Photograph: Natacha Pisarenko/AP
The chase is on for Inter Miami. Victory over the New York Red Bulls in Lionel Messi’s first Major League Soccer match was enough to lift the club off the foot of the Eastern Conference. They have 11 regular season matches left to make up an 11-point difference and qualify for the playoffs. Toronto FC, bottom of the East on a run of 10 consecutive losses, now have the worst record in MLS, along with the Colorado Rapids.
It wasn’t meant to be this way. Only last year, Toronto FC were being spoken about as a resurgent force with Lorenzo Insigne, signed from Napoli on a league-record contract, hailed as the most notable transfer in MLS history. Federico Bernardeschi was another statement signing, at least in pre-Messi terms. While Inter Miami’s new stars have prospered, though, TFC’s have flopped.
Related: John Herdman: the mastermind who has led Canada to the men’s and women’s World Cups
Not that there has been a lack of fire. If anything, there has been too much, with Insigne in particular believed to be a volatile presence – the Italian was reportedly involved in a training ground bust-up with interim coach Terry Dunfield just last week. It was merely the latest episode in a long, long series of flare-ups.
Bob Bradley, hired for the start of the 2022 season, was never able to mould a functional unit, and the former Los Angeles FC and Swansea City head coach was sacked after an underwhelming start (3W-10D-4L) to the 2023 campaign. Insigne and Bernardeschi, whose relationship has been fractious in its own right, clashed with Bradley. A dressing room divide opened up. The situation became untenable.
Not so long ago, Toronto FC looked to have built something of a MLS dynasty. The club reached three MLS Cup finals in four years, lifting the trophy in 2017. Sebastian Giovinco was the league’s best player, maybe even the best in MLS history. For a while, TFC figured out how to integrate star players like Giovinco, Michael Bradley and Jozy Altidore into a coherent structure, on and off the field. They were a powerhouse.
But when Greg Vanney left at the end of the 2020 season to take over at the LA Galaxy, Toronto FC lost their way. Vanney reportedly wanted more of a say on transfer and academy strategy, but left after the club failed to make clear its long-term vision. The last three seasons have vindicated Vanney. He was right to be worried.
Vanney wasn’t the only departure to hurt TFC. General manager Tim Bezbatchenko left for the Columbus Crew. Key front-office figures Corey Wray, Issa Tall and Jaime McMillan joined Bezbatchenko in Columbus while Sean Rubio, the man tasked with guiding much of Toronto FC’s scouting, made the move to Austin FC. Most recently, Jack Dodd left his position as director of scouting to become the Portland Timbers’ new technical director.
All this turnover explains why Toronto FC have lacked any sort of tactical framework over the last two seasons. There has been a misalignment between different departments of the club. While Bradley wanted to play a possession-oriented game, he was signed players who were better in quick transition. The squad was never suited to his style of play.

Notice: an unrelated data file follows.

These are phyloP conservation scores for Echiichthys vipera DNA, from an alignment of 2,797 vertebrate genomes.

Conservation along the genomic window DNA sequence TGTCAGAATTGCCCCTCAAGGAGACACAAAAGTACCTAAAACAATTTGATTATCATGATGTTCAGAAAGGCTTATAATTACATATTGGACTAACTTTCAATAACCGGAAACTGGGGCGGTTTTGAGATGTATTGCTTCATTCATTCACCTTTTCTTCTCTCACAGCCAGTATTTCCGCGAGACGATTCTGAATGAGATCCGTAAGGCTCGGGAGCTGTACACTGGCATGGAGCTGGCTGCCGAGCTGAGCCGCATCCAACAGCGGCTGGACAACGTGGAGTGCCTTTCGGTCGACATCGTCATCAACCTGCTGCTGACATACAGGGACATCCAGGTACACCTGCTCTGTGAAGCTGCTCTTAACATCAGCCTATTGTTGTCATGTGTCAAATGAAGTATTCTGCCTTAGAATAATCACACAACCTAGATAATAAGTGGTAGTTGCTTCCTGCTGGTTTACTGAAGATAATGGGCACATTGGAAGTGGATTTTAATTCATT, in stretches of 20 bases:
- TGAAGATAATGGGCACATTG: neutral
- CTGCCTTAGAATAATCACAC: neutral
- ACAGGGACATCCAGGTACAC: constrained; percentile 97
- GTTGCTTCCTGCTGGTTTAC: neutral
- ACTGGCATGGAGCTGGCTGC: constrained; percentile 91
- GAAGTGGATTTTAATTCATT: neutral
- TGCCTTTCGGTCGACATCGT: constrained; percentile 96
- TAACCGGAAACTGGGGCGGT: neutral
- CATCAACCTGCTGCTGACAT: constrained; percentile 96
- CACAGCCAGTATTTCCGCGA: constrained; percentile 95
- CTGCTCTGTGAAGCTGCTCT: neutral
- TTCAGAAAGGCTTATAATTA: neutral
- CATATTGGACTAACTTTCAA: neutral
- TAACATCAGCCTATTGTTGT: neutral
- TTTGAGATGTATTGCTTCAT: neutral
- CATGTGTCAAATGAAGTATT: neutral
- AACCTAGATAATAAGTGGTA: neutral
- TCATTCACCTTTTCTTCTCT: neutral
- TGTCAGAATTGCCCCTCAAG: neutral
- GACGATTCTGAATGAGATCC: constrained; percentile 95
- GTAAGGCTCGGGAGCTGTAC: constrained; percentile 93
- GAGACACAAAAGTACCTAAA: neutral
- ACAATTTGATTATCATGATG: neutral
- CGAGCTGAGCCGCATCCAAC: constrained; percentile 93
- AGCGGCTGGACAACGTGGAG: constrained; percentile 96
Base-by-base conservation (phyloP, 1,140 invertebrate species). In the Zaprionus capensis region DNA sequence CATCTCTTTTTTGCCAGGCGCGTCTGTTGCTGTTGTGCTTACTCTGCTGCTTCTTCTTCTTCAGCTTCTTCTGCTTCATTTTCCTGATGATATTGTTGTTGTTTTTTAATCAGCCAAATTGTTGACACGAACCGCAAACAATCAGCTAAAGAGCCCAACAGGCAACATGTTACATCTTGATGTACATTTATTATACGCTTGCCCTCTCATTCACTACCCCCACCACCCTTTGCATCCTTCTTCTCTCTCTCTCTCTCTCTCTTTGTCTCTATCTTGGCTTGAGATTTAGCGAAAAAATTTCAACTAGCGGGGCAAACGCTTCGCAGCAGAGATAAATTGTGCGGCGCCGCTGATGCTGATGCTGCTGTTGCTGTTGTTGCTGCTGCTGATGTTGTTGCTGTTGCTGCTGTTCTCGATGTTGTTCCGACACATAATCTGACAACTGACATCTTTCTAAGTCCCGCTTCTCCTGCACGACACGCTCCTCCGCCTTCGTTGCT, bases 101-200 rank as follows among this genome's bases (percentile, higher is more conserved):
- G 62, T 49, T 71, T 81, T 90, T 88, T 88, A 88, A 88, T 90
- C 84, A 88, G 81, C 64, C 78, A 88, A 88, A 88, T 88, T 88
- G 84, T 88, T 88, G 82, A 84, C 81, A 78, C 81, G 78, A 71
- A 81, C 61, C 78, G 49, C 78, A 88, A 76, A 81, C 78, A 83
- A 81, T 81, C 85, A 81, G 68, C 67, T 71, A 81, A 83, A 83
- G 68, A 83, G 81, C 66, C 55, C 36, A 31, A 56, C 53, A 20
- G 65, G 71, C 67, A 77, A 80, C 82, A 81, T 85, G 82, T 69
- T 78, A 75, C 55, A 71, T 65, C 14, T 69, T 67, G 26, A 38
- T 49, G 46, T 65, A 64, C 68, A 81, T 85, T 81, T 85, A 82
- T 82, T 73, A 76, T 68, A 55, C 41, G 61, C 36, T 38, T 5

Contrast this with how Inter Miami have blended Messi, Sergio Busquets and Jordi Alba with the addition of younger players like Diego Gómez and Facundo Farías, who have helped Tata Martino implement a high-energy style. Messi and Co are the match winners, but the system around them helps sustain the team as a whole. Toronto FC have nothing like this.
Bill Manning is still in place as TFC president and he has had to front up. “I apologise to our fans that we are in this position,” he told reporters after the firing of Bradley. “We’re not where we want to be, where we should be. I take responsibility for that. We experience setbacks, the last few years haven’t gone well. That doesn’t mean you’re bad at the job. I have confidence that we can get this right, but I have to prove it.”
John Herdman emerged as TFC’s first choice to permanently succeed Bradley with the 48-year-old officially appointed to the position on Monday. He knows the game in Canada well having managed the country’s men’s and women’s teams and was clearly ready to make the move into club football.
Herdman is known as a dressing room galvaniser, and his appointment makes a lot of sense, although the divides at Toronto FC may be too wide for even the charmer from the north-east of England to bridge. He will probably have to clear the decks first before embarking on a rebuild. A new general manager or sporting director would help with that task. That Herdman won’t take over until 1 October suggests focus has already turned towards next season.
Many supporters want Toronto FC to become more Canadian. Under Herdman, Canada qualified for its first men’s World Cup since 1986 with the country producing more and more talent at the top level, so he is no stranger to reviving ailing teams. Of the 26 players picked for the 2022 World Cup, only three (Mark-Anthony Kaye, Jonathan Osario and Richie Laryea) came from TFC. Herdman’s hiring hints at a more homegrown approach.
Whatever the plan is, it’s clear Toronto FC need a rethink. Insigne (who has been linked with Saudi Pro League clubs) and Bernardeschi should be allowed to leave to give the club a chance of retooling for the start of the 2024 season. This year is already a write-off, so the final matches should be about preparing for what comes next. Inter Miami have shown how quickly a losing team can become a winning one.